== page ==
There isn't a lot of detail in this article, but it's interesting to me because it represents the coming together of two strands in the Canadian online learning ecosphere (and specifically, Don Presant and David Porter, via CanCred.ca (Canada’s Open Badges Solution) and eCampusOntario respectively). "The overall goal of these action-based pilot explorations is to generate a diverse collection of case studies based on hands-on experience in designing and using Open Badge systems. These case studies will be used to inform future decision-making around potential shared services for open badges that will benefit Ontario’s post-secondary environment."
This paper (12 page PDF) is pretty loosely written but it within its evaluation of an open online course using a resourcwe storage system it offers a novel interpretation of connectivism to frame an evaluation of this system (and/or to evaluate the students using the system). "Connectivism can be understood in this way: the rapid change of knowledge foundation leads to decision change; the new information is gained continuously; the ability to distinguish important information and non-important information is crucial." The course was actually offered as blended learning, and was evaluated according to five criteria: participation, interaction, fitness, satisfaction and effect. The descriptions of each are unfortunately not very clear. Also worth noting is the conclusion that the blended learning environment did not support interaction very well. This accords with my own experience, specifically, that there is often better (and more) interaction online than in person.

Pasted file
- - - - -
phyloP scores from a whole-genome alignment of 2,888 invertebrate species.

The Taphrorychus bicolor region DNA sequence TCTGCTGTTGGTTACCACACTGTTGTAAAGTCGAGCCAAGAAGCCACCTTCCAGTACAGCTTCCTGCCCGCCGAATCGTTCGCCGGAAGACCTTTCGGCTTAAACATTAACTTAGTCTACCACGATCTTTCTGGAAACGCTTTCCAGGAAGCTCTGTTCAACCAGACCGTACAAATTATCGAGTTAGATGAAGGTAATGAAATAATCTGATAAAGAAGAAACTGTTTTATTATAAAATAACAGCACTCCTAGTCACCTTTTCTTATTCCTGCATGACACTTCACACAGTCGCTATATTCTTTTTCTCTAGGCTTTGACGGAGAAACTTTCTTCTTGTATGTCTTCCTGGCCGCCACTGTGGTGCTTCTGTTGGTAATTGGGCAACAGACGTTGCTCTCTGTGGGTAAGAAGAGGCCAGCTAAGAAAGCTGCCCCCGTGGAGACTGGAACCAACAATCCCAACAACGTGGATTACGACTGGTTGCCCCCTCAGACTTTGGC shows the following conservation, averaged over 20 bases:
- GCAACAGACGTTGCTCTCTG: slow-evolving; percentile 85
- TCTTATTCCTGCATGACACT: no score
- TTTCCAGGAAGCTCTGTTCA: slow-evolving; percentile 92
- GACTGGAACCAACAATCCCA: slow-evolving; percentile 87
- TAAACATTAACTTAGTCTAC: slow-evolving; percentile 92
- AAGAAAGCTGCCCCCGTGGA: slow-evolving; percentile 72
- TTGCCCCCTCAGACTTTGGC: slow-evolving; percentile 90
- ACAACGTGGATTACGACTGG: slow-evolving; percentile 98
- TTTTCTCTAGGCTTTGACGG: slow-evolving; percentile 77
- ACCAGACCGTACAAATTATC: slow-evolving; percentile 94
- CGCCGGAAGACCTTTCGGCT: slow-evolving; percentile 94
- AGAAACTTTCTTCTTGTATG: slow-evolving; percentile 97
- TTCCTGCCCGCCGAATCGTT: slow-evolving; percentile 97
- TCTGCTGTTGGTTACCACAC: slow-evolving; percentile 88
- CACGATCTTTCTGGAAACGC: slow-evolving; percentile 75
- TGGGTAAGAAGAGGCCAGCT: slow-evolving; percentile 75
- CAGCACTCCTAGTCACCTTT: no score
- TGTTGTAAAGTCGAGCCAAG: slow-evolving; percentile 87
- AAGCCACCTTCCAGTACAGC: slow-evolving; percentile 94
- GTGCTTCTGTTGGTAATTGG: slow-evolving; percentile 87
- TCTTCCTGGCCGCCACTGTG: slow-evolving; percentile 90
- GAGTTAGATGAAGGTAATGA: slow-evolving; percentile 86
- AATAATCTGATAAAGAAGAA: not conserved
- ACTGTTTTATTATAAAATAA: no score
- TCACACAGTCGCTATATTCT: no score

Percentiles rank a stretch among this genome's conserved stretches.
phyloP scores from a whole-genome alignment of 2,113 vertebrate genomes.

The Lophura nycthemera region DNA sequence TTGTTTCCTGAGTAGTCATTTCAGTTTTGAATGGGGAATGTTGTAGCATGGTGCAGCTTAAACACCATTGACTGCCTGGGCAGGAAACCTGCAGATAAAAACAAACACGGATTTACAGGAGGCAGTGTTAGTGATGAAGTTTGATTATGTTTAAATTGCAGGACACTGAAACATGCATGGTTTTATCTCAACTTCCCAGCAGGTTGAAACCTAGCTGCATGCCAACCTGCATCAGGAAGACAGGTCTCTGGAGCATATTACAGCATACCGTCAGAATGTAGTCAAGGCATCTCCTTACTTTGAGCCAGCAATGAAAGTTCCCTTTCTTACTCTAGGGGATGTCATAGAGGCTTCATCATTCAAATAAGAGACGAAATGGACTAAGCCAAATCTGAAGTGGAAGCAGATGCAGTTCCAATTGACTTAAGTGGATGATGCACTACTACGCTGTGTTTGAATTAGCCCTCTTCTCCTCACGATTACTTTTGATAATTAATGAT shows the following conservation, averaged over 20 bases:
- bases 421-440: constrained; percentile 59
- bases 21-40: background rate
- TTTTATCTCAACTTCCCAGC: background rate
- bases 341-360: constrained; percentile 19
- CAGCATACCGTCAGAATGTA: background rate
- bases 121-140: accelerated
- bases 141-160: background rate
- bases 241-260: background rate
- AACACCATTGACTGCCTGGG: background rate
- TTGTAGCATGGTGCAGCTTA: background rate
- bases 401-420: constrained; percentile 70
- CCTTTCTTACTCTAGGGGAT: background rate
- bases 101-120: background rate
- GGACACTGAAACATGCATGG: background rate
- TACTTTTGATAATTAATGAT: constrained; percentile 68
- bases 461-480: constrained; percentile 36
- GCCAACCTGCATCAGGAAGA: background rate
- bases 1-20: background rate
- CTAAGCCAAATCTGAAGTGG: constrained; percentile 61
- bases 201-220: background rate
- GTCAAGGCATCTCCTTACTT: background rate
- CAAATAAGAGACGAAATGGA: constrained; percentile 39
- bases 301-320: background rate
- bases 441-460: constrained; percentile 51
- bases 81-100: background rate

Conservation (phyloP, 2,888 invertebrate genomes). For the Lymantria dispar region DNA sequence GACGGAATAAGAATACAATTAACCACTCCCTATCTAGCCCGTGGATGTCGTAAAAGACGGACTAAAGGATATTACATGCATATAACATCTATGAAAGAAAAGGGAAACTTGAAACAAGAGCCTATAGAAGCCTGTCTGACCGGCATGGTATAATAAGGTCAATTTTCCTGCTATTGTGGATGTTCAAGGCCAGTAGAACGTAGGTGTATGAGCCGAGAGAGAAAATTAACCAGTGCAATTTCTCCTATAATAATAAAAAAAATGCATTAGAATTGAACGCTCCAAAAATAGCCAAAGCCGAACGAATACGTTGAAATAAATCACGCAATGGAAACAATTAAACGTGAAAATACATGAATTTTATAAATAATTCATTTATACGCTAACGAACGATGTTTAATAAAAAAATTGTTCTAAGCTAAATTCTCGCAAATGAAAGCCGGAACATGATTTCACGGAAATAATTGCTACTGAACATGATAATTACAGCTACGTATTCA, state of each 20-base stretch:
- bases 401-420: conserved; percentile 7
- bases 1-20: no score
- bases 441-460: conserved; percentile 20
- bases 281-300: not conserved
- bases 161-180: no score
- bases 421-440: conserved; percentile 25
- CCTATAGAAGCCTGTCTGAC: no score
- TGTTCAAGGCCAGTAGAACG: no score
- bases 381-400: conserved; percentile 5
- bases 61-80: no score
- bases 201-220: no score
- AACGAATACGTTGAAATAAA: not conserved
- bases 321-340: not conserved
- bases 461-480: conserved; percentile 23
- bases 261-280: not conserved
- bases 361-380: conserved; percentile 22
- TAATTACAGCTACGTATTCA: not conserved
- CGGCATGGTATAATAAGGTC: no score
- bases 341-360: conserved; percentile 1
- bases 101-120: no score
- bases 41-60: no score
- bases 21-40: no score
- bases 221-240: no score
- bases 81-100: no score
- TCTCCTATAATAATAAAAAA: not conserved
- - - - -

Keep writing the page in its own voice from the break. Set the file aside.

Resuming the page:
The success of future Facebook paid content initiatives will depend to a degree on the success of this plan. It's a part of the general trend where social network services are trying to use their platform to sell subscription-based content. Perhaps the most significant to date is LinkedIn, which sells online courses through Lynda. But we can imagine Facebook, Apple, Google, Amazon and the rest to sell learning content, news content, and other content, through their platforms. But not all news outlets are participating - they want to market content directly to readers.
G7 Science Ministers' Communiqué
Some good stuff in this statement from the G7 science ministers: "We affirm the principle that efforts should be directed to promote a widespread participation of researchers in the network of global research infrastructures, taking account of the opportunities offered by open science paradigms." Also: "We believe that researchers should be encouraged and supported to carry out this dialogue with society on a permanent basis, taking care to involve them from the start of the technology development pipeline." Just consider this newsletter my early contribution to this effort. :) See also Richard Ackerman in Science Library Pad.
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Copyright 2017 Stephen Downes Contact: firstname.lastname@example.orgThis work is licensed under a Creative Commons License.